A Micro-Loan at a Time, an Atlanta University Is Bridging the Racial Achievement Gap

How Georgia State Challenged a Broken Educational Model and Skyrocketed Its Graduation Rates

Students like Tyler Mulvenna drop out of college all the time, for all the wrong reasons.

Mulvenna was bright and resourceful and full of promise when he enrolled at Georgia State University in downtown Atlanta seven years ago, but he jumped into a higher education system stacked against anyone who is a first-generation college student, who does not have money, and who is non-white. Mulvenna had all three strikes against him. He is biracial, and was raised by a single mother in a small town 40 miles southwest of Atlanta. He …

Merced, Where California Stores Its Big Plans

Unfinished Dreams for High-Speed Rail and Higher Education Falter Statewide But Find a Home in the Central Valley 

Have any grand but unfocused ambitions? Have an idea but no strategy to execute it? How about any half-finished projects clogging up your garage?

Send them to Merced. That’s what the …

The Pioneering Cornell Anatomist Who Sought to Bring ‘Honor’ and ‘Duty’ to College Life

At the Turn of the 20th Century, Burton Green Wilder Railed Against Frivolous Activities and Thought Privileged Students Should Hold Each Other to Higher Standards

In 1901, Cornell University students created a new holiday on campus, called “Spring Day.”

Many faculty members objected to the holiday, but few were as visible and vocal as professor Burt …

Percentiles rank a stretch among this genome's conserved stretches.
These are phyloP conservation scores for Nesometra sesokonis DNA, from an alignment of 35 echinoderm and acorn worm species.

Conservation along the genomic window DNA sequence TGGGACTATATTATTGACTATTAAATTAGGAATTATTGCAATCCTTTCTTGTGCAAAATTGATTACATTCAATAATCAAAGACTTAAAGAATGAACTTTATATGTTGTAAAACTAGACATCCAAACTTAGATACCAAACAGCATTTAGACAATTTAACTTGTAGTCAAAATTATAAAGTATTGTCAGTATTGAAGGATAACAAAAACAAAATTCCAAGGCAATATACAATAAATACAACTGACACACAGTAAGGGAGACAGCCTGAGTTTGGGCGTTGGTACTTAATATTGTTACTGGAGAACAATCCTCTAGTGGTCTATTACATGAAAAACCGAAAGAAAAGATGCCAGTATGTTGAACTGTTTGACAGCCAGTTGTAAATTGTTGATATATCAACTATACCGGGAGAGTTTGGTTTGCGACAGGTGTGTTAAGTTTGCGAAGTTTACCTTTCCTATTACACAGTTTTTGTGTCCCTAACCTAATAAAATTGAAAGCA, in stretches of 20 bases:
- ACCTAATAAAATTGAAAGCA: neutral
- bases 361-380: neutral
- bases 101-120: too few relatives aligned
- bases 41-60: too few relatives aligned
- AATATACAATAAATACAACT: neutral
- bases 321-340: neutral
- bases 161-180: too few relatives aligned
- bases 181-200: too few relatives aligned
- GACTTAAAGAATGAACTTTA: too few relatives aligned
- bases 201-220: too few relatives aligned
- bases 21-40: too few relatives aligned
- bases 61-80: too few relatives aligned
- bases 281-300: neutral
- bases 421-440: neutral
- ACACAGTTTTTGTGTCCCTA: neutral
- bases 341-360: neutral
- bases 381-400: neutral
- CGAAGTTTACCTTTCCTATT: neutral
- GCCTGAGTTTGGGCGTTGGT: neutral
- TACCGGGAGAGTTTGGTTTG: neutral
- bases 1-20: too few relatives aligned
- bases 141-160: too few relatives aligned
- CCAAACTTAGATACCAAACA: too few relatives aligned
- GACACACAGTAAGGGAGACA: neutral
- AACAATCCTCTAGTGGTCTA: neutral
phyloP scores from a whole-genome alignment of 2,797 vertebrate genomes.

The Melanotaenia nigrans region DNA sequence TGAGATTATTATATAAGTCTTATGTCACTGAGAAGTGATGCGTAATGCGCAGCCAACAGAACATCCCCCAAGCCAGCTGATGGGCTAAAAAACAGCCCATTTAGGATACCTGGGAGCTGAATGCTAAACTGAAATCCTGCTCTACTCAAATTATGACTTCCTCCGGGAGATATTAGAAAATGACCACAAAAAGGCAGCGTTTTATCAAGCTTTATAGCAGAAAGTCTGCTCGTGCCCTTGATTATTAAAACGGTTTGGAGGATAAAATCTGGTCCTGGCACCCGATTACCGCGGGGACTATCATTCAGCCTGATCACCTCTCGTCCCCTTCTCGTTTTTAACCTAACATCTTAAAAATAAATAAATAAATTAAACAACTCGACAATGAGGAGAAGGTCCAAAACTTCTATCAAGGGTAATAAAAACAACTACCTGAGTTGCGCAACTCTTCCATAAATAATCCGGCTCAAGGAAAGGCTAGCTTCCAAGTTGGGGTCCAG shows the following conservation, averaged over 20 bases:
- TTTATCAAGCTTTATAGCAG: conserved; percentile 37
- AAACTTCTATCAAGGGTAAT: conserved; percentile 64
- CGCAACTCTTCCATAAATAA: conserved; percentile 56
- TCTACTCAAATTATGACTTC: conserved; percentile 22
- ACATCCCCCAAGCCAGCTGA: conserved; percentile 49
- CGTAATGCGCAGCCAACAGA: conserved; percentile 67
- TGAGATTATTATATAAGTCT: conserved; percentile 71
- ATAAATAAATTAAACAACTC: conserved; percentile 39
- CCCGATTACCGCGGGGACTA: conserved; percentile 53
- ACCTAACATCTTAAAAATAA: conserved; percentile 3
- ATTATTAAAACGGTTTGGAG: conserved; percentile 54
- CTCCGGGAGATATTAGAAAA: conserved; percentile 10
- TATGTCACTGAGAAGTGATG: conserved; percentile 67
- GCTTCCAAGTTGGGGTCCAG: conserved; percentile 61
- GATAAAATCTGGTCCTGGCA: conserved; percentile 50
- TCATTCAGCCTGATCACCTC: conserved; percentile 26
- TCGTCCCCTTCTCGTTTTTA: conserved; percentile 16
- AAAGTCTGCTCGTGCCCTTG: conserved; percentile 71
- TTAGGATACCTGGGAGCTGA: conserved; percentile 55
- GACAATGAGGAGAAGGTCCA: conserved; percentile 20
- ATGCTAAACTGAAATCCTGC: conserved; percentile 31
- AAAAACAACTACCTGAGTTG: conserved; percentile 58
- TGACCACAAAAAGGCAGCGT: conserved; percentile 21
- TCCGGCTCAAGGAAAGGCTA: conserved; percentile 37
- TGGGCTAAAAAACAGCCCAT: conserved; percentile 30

How Attending Elite Universities Helped Mormons Enter the Mainstream 

Through Higher Education, Latter-day Saints Joined the U.S. Meritocracy and Transformed Their Own Identity

The history of Mormon “Americanization” has long puzzled those who try to understand it.

In the last quarter of the 19th century, Mormons, under immense pressure from local and federal …

How Universities Migrated into Cities and Democratized Higher Education

Colleges Once Thought the Countryside Bred Character. Now They Use Cities for "Hands-On Learning"

Since the end of World War II, most American college students have attended schools in cities and metropolitan areas. Mirroring the rapid urbanization of the United States in the …

Yes, Classroom Tech Can Tackle Inequality—but Change Takes Politics and Patience

Digital Education Is Lifting Students While Challenging Academics and Silicon Valley

Even as digital technology has grown exponentially more sophisticated, accessible, and integral to our lives, social inequality has cast a deeper shadow across the United States in recent decades. Simultaneously, …